However. Its inaugural run was not an unqualified success.
I'd made this really pretty pair of earrings for my sister based around two purple Czech glass hearts she'd picked out when we visited the Bead Shop on my recent visit. I had designed them really carefully, adding in crystals and a contrasting colour to bring out the purple. I also used my new sterling silver earwires, with special anti-falling-out-of-ears feature. All was set for a really nice photo.
So this is what happened next. First of all, I couldn't figure out how to get macro! Arrggh! No matter how often I pressed the "flower" button on the back of the camera, the screen kept showing me a little icon of a Lady in a Hat. I kept trying, but that Lady in a Hat just refused to budge from the screen. Then when I pressed more and more buttons, just for variety, other icons appeared. They seemed to be of the "look, you are not doing this properly, you really need to read the manual, idiot" variety, rather than anything useful. It was when all the icons started to flash at me, in a telling-off sort of way, that I got really cross. Why was macro not in the quick start guide? Everyone knows that macro is the thing you really want to play with when trying out your new camera - don't they? Aarrrgh!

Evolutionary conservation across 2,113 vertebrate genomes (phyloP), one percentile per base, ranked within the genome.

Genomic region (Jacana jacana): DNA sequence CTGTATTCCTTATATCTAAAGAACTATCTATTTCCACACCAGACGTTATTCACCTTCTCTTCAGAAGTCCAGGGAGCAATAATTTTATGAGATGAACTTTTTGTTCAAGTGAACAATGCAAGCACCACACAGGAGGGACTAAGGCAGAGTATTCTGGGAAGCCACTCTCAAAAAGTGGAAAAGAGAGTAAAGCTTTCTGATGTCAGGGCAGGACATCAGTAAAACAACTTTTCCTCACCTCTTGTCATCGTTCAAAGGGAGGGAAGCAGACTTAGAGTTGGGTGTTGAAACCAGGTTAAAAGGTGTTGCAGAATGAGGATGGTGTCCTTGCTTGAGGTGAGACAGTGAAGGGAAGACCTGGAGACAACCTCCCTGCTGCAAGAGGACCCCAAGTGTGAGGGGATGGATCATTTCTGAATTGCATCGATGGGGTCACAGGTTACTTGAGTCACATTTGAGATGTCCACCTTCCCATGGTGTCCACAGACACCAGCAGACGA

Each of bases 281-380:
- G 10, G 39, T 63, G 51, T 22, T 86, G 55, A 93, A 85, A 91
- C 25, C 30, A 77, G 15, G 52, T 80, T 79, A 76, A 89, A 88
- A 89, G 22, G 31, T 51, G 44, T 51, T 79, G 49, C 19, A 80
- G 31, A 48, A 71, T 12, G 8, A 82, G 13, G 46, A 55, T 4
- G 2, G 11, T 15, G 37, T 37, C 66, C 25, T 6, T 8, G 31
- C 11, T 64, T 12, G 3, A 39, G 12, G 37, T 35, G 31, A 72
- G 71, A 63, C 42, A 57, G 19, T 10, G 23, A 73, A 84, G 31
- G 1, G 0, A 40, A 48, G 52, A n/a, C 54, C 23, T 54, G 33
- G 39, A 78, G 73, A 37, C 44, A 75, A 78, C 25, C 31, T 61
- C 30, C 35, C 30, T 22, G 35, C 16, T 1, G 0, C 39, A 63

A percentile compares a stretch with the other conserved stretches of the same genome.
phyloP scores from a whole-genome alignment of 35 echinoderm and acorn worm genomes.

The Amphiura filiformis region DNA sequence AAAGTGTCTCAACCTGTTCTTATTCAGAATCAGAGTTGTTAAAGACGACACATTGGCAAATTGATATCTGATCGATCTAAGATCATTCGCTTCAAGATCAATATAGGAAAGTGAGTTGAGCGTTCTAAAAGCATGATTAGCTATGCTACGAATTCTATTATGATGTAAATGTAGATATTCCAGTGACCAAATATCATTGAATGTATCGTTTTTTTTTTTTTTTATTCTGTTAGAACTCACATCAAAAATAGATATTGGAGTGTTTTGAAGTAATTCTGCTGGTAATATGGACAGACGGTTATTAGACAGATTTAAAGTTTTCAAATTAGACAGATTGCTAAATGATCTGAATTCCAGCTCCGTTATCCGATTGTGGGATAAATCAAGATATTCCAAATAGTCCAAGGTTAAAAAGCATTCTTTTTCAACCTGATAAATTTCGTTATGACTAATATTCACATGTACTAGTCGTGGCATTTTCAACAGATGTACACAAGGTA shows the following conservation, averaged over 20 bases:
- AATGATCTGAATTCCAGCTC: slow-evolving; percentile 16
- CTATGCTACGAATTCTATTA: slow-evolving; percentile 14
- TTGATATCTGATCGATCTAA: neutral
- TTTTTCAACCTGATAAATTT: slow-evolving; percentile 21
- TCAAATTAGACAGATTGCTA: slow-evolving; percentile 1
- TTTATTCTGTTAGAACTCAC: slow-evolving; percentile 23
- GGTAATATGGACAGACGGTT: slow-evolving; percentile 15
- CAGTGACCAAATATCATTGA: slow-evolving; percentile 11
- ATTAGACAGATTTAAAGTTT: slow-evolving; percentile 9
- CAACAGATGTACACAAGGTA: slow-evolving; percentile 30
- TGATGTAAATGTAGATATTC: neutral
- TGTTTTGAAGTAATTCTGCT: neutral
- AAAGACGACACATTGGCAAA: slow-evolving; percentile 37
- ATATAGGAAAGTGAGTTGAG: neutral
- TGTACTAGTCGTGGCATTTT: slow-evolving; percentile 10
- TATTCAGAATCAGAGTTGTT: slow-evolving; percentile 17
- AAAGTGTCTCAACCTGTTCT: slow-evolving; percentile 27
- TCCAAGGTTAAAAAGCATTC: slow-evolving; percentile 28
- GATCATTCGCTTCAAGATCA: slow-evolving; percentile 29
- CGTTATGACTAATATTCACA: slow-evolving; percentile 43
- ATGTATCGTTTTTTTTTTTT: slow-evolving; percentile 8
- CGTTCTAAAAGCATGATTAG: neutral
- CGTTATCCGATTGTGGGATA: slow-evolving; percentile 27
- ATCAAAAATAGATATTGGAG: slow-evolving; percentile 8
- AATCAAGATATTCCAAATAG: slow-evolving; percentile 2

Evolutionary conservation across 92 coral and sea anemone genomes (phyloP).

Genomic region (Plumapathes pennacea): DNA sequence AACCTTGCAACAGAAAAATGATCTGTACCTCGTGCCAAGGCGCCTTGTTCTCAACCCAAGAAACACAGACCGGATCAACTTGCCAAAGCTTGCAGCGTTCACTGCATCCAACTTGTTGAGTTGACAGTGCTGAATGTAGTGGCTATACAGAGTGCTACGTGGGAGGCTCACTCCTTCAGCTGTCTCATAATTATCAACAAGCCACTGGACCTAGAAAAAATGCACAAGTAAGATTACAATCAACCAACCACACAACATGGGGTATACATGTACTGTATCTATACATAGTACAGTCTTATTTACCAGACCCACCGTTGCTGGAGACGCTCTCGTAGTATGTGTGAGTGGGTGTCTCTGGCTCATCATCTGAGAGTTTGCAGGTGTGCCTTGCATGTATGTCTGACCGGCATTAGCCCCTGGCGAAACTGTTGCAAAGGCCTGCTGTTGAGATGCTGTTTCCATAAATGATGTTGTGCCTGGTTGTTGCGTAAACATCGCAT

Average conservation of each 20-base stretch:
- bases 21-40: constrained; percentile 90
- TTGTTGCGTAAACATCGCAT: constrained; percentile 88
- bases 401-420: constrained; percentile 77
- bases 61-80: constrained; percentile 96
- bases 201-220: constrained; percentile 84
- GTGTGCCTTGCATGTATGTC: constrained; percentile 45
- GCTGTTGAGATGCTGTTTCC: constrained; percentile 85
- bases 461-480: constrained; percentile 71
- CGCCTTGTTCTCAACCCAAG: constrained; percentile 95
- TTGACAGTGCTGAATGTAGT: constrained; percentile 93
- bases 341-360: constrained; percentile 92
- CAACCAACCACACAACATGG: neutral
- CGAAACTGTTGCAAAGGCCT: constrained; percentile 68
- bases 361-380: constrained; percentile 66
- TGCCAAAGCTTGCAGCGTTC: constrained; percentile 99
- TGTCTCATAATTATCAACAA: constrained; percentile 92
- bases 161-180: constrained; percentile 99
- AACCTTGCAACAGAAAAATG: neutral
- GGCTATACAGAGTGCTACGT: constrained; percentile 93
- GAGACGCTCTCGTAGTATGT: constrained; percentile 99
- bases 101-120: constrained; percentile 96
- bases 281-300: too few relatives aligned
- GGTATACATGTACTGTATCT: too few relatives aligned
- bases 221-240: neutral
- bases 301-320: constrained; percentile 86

|These are the colours under natural daylight|
Some hours later, I climbed up and got the CD-ROM manual from the very top of the wardrobe. This was, I felt, a rather drastic step. But it did actually have a whole page on macro, so it was worth it. Hurrah! ... But by this time, it was evening, and we were now under artificial light. Nasty sharp shadows! Aarrgh! I eventually solved this one, sort of, by putting a sheet of white paper in front of the table-lamp.
But now I also had to sort out White Balance - aarggh again! It turns out that White Balance is pretty tricky to get right, if you aren't under natural daylight and don't have special picture editing software installed on your computer. First, I tried the camera's auto white balance setting, which the manual assured me "performs best under most conditions". Clearly, "most conditions" did not apply to my living-room after 7pm: auto white balance produced a very pink image. I'm not even going to show you that image. Suffice to say: it was very, very PINK.
Then I tried the "incandescent light" white balance setting. This was slightly better - a bit yellowish, but a definite improvement on the pink. Now I need a daylight bulb, or better: actual daylight.
|Evening lighting conditions; macro now working|